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December 2002

Keeping the Holidays (and Your Finances) in Balance

In most cultural traditions, the end of the year is a time to honor and celebrate the most meaningful things in our lives -- our spiritual connections with friends, family, and a power greater than ourselves. But everyone knows that the pace of the holidays can be overwhelming. We often seem to focus our activities on "things," rather than loved ones. We are tempted to overspend and often find ourselves facing financial stress for months to come.

Although most holiday spending is over for 2002, now (yes, now) is a great time to think about next year. Take an honest look at your holiday spending. Are you comfortable with the total? What about your debt load? What would you like to do differently next year? Here are some ideas to consider:

  1. Use this year's expense list as a planning tool.
    Most of us underestimate what we actually spend at the holidays. With your actual bills and receipts in hand, add up your total holiday expenses for 2002. Then determine what you would like to spend in 2003. Make a budget and plan ways to spread it out. When you reach your spending limit, stick to it. Better yet, create a monthly savings plan to avoid holiday debt in 2003.

  2. Make lists and more lists.
    Decide in advance who you are shopping for and what gifts you are seeking. Browse catalogs and look online for gift ideas. Do NOT browse in the stores! Once in the stores, it's easy for countless choices and attractive merchandising to lure us into spontaneous, unbudgeted purchases.

  3. Shop early and use credit cards wisely, if at all.
    Shop early to compare prices and avoid hurried, unbudgeted purchases. Pay cash if possible. If you pay with credit, use one low- interest credit card, rather than many cards with varying rates. Here's food for thought: if you can pay for your expenses in one payment, it may be a good idea to use a credit card for ALL of your holiday spending. That way, you will have an accurate, permanently accessible record of your actual spending activities. (Remember, this only makes sense if you can pay off those expenses before interest accrues.)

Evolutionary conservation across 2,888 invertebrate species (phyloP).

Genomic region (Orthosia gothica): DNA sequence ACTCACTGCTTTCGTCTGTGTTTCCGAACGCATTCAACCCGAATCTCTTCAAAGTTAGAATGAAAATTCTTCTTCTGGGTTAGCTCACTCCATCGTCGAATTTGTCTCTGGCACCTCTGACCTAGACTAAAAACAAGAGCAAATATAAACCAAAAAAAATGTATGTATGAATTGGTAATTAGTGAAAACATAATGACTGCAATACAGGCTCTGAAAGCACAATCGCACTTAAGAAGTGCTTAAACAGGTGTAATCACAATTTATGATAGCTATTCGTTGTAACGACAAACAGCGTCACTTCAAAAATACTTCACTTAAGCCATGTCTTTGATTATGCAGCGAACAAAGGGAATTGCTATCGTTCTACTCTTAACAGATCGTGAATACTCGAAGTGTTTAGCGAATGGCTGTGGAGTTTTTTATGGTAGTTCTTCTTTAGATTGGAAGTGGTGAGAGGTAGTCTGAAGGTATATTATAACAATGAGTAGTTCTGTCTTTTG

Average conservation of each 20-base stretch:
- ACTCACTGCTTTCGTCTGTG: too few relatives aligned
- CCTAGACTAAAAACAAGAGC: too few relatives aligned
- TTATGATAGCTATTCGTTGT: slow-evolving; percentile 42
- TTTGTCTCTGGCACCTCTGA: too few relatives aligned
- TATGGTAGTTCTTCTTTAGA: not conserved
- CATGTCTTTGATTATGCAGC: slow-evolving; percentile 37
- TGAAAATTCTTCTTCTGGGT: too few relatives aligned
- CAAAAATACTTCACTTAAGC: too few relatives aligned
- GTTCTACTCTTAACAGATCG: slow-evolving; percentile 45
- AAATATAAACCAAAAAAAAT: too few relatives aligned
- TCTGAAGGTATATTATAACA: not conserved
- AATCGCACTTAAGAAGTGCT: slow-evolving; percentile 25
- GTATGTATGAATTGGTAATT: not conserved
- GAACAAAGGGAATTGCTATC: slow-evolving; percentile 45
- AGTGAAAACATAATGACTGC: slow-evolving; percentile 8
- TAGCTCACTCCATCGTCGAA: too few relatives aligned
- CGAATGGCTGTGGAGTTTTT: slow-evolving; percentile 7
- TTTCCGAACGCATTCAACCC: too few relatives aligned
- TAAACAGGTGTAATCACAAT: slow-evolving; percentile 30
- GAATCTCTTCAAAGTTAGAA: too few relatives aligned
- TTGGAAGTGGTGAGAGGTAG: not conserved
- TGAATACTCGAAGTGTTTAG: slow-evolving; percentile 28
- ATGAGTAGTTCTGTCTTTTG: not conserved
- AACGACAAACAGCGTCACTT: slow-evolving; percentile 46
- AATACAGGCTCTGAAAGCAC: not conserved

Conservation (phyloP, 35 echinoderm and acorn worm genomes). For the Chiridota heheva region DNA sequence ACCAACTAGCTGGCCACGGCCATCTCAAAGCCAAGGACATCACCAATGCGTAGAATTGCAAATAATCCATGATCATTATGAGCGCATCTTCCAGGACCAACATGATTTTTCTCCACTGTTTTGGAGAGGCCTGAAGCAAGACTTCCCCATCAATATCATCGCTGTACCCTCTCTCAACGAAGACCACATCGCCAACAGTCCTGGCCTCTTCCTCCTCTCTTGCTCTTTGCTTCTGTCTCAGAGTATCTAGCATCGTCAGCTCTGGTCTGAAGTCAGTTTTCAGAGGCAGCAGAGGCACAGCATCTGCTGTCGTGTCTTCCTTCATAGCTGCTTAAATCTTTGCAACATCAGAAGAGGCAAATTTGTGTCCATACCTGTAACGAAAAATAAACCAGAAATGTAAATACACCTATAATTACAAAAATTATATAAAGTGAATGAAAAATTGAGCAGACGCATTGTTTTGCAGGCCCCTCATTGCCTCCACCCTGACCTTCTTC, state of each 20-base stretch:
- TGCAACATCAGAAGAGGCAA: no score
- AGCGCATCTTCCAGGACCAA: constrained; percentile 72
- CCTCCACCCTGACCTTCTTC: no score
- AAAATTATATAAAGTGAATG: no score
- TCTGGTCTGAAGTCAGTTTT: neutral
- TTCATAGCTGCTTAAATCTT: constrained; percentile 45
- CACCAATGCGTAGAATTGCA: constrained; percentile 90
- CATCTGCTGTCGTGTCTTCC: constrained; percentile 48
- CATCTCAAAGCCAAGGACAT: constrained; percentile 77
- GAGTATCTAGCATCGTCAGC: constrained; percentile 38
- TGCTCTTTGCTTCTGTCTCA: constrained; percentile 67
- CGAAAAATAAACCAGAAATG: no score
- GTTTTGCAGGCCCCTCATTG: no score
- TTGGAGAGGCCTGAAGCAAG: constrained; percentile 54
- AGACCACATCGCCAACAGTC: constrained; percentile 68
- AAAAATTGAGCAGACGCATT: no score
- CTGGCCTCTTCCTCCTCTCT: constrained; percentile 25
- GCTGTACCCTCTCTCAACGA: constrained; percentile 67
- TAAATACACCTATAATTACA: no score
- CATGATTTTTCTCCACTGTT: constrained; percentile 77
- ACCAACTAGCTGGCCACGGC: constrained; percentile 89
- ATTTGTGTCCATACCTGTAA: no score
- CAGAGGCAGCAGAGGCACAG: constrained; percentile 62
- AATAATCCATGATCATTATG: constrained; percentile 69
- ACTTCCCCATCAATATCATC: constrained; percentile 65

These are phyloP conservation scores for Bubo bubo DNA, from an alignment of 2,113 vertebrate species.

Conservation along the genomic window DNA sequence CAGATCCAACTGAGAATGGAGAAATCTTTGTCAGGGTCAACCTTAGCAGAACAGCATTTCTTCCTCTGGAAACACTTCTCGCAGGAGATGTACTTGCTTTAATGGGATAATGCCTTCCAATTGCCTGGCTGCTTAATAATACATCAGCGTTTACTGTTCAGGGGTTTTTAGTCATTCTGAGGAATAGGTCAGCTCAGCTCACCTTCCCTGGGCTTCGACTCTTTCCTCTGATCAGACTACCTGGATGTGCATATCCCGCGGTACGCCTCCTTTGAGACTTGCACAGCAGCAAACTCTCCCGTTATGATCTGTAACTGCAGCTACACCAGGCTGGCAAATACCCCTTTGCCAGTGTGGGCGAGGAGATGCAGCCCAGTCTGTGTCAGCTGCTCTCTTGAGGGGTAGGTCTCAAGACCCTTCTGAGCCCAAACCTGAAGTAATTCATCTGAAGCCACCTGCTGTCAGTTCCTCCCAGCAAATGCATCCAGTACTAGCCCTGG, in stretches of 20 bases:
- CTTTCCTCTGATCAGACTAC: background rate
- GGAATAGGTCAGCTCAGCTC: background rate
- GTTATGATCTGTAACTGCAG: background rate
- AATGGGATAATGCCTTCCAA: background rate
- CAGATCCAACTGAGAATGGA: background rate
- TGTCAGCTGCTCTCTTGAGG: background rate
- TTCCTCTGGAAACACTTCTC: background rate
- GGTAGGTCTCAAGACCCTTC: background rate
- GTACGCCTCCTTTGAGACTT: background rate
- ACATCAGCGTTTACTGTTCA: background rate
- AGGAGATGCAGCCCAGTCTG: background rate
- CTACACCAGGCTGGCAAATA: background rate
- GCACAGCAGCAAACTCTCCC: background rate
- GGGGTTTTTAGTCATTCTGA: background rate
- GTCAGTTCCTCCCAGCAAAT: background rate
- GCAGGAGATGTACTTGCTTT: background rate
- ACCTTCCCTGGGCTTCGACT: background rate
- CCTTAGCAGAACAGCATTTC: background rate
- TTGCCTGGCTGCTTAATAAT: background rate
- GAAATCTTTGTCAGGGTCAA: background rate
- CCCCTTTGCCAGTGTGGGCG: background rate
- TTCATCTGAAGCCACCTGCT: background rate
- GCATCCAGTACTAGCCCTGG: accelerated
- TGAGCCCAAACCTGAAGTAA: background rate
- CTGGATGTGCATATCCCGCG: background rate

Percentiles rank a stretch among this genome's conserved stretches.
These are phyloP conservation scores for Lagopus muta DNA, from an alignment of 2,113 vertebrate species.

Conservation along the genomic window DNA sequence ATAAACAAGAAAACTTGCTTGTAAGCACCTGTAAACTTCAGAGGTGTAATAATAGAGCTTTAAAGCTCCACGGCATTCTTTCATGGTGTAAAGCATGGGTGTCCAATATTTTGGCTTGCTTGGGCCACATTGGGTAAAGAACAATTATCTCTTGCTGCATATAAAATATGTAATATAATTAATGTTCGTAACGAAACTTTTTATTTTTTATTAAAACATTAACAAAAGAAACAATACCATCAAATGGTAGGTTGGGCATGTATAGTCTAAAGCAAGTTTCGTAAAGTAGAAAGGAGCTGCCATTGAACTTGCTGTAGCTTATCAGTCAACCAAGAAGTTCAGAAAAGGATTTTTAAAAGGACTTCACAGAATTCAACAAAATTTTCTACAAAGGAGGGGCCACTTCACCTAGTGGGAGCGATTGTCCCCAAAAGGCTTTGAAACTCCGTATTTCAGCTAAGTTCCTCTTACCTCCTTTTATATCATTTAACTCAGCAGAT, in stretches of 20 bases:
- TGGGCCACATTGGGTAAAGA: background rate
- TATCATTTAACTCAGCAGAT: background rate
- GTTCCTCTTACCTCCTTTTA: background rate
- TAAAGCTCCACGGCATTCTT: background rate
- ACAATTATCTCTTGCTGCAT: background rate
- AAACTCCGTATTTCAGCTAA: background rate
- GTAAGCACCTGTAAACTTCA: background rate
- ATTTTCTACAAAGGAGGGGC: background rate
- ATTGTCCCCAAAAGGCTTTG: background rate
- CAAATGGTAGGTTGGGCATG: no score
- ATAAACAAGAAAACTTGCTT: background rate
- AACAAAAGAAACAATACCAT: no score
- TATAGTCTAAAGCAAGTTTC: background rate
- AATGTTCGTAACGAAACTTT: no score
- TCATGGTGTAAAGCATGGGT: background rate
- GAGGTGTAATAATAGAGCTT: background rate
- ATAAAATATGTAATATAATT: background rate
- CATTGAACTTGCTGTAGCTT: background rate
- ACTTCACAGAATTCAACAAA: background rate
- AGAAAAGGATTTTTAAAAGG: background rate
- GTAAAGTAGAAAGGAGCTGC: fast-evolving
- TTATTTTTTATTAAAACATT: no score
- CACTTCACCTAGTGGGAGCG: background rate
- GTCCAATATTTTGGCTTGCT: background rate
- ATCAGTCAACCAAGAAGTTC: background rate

4. Simplify the gift giving.
    Suggest drawing names for a gift exchange among extended family, co- workers, or a circle of friends. This reduces the spending demand for everyone, and the joint party for the gift exchange is often more fun than the presents themselves. Consider making gifts instead of buying them, or give homemade "coupons" to friends and family members for things you can help them with. For friends with small children, there's nothing more valuable than a free evening of babysitting.

You need to have financial goals, and it's important to pursue a plan to reach them. Still, remind yourself occasionally to be thankful for what you have, right now. We can prepare ourselves the best we can, but we can't really control the future. It is our hope at IRA.com that, among the many gifts of the season, you find moments of peace, gratitude, and joy.

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